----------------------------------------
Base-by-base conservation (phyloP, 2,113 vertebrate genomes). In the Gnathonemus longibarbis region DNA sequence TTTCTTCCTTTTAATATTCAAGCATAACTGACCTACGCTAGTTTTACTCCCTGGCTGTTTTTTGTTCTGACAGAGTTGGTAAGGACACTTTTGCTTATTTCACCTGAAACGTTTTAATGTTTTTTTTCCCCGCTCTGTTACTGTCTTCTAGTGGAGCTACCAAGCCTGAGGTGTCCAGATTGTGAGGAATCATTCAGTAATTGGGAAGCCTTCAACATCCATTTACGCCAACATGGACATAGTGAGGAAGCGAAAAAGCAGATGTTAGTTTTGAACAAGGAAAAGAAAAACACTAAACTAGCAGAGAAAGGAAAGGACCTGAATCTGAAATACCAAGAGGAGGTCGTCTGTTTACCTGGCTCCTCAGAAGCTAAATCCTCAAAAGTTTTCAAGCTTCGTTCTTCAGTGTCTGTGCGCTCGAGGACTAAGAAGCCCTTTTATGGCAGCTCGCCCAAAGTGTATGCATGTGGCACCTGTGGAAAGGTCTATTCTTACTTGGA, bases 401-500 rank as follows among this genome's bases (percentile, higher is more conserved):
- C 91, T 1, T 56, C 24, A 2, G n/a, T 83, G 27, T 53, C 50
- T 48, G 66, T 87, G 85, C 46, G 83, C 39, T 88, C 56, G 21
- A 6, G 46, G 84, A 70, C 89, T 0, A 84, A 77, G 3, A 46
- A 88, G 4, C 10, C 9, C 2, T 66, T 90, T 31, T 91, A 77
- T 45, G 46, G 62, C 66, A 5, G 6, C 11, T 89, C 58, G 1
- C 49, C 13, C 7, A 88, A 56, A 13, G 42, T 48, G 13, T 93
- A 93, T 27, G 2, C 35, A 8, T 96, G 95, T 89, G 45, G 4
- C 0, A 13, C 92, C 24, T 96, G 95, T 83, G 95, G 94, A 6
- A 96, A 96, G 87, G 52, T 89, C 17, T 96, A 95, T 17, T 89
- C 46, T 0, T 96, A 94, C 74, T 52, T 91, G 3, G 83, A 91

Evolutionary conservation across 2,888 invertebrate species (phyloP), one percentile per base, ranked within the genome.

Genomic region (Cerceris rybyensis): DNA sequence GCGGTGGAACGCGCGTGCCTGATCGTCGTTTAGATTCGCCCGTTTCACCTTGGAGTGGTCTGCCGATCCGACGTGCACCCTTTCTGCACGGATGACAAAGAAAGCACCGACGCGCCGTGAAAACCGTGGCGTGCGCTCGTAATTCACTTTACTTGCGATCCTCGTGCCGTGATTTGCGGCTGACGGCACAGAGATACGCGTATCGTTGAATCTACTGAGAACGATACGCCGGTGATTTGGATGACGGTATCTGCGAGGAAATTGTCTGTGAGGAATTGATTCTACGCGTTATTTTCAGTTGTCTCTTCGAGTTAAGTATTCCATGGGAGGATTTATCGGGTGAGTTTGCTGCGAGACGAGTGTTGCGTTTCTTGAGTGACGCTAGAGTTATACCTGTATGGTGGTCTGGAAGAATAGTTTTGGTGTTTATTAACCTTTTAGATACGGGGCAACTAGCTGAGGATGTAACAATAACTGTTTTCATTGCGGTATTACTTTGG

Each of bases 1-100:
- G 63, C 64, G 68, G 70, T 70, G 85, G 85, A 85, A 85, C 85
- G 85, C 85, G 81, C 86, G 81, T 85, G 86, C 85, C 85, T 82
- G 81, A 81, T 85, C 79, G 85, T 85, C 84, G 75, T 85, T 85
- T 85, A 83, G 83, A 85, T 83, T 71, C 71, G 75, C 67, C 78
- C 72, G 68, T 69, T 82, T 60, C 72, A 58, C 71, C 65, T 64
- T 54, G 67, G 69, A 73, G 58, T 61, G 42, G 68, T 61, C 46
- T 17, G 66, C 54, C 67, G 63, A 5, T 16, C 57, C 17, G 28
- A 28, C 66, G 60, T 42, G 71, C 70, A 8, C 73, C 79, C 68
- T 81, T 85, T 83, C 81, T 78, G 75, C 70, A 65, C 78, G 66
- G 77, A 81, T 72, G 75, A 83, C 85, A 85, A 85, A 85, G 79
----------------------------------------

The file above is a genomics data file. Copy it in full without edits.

Base-by-base conservation (phyloP, 2,113 vertebrate genomes). In the Gnathonemus longibarbis region DNA sequence TTTCTTCCTTTTAATATTCAAGCATAACTGACCTACGCTAGTTTTACTCCCTGGCTGTTTTTTGTTCTGACAGAGTTGGTAAGGACACTTTTGCTTATTTCACCTGAAACGTTTTAATGTTTTTTTTCCCCGCTCTGTTACTGTCTTCTAGTGGAGCTACCAAGCCTGAGGTGTCCAGATTGTGAGGAATCATTCAGTAATTGGGAAGCCTTCAACATCCATTTACGCCAACATGGACATAGTGAGGAAGCGAAAAAGCAGATGTTAGTTTTGAACAAGGAAAAGAAAAACACTAAACTAGCAGAGAAAGGAAAGGACCTGAATCTGAAATACCAAGAGGAGGTCGTCTGTTTACCTGGCTCCTCAGAAGCTAAATCCTCAAAAGTTTTCAAGCTTCGTTCTTCAGTGTCTGTGCGCTCGAGGACTAAGAAGCCCTTTTATGGCAGCTCGCCCAAAGTGTATGCATGTGGCACCTGTGGAAAGGTCTATTCTTACTTGGA, bases 401-500 rank as follows among this genome's bases (percentile, higher is more conserved):
- C 91, T 1, T 56, C 24, A 2, G n/a, T 83, G 27, T 53, C 50
- T 48, G 66, T 87, G 85, C 46, G 83, C 39, T 88, C 56, G 21
- A 6, G 46, G 84, A 70, C 89, T 0, A 84, A 77, G 3, A 46
- A 88, G 4, C 10, C 9, C 2, T 66, T 90, T 31, T 91, A 77
- T 45, G 46, G 62, C 66, A 5, G 6, C 11, T 89, C 58, G 1
- C 49, C 13, C 7, A 88, A 56, A 13, G 42, T 48, G 13, T 93
- A 93, T 27, G 2, C 35, A 8, T 96, G 95, T 89, G 45, G 4
- C 0, A 13, C 92, C 24, T 96, G 95, T 83, G 95, G 94, A 6
- A 96, A 96, G 87, G 52, T 89, C 17, T 96, A 95, T 17, T 89
- C 46, T 0, T 96, A 94, C 74, T 52, T 91, G 3, G 83, A 91

Evolutionary conservation across 2,888 invertebrate species (phyloP), one percentile per base, ranked within the genome.

Genomic region (Cerceris rybyensis): DNA sequence GCGGTGGAACGCGCGTGCCTGATCGTCGTTTAGATTCGCCCGTTTCACCTTGGAGTGGTCTGCCGATCCGACGTGCACCCTTTCTGCACGGATGACAAAGAAAGCACCGACGCGCCGTGAAAACCGTGGCGTGCGCTCGTAATTCACTTTACTTGCGATCCTCGTGCCGTGATTTGCGGCTGACGGCACAGAGATACGCGTATCGTTGAATCTACTGAGAACGATACGCCGGTGATTTGGATGACGGTATCTGCGAGGAAATTGTCTGTGAGGAATTGATTCTACGCGTTATTTTCAGTTGTCTCTTCGAGTTAAGTATTCCATGGGAGGATTTATCGGGTGAGTTTGCTGCGAGACGAGTGTTGCGTTTCTTGAGTGACGCTAGAGTTATACCTGTATGGTGGTCTGGAAGAATAGTTTTGGTGTTTATTAACCTTTTAGATACGGGGCAACTAGCTGAGGATGTAACAATAACTGTTTTCATTGCGGTATTACTTTGG

Each of bases 1-100:
- G 63, C 64, G 68, G 70, T 70, G 85, G 85, A 85, A 85, C 85
- G 85, C 85, G 81, C 86, G 81, T 85, G 86, C 85, C 85, T 82
- G 81, A 81, T 85, C 79, G 85, T 85, C 84, G 75, T 85, T 85
- T 85, A 83, G 83, A 85, T 83, T 71, C 71, G 75, C 67, C 78
- C 72, G 68, T 69, T 82, T 60, C 72, A 58, C 71, C 65, T 64
- T 54, G 67, G 69, A 73, G 58, T 61, G 42, G 68, T 61, C 46
- T 17, G 66, C 54, C 67, G 63, A 5, T 16, C 57, C 17, G 28
- A 28, C 66, G 60, T 42, G 71, C 70, A 8, C 73, C 79, C 68
- T 81, T 85, T 83, C 81, T 78, G 75, C 70, A 65, C 78, G 66
- G 77, A 81, T 72, G 75, A 83, C 85, A 85, A 85, A 85, G 79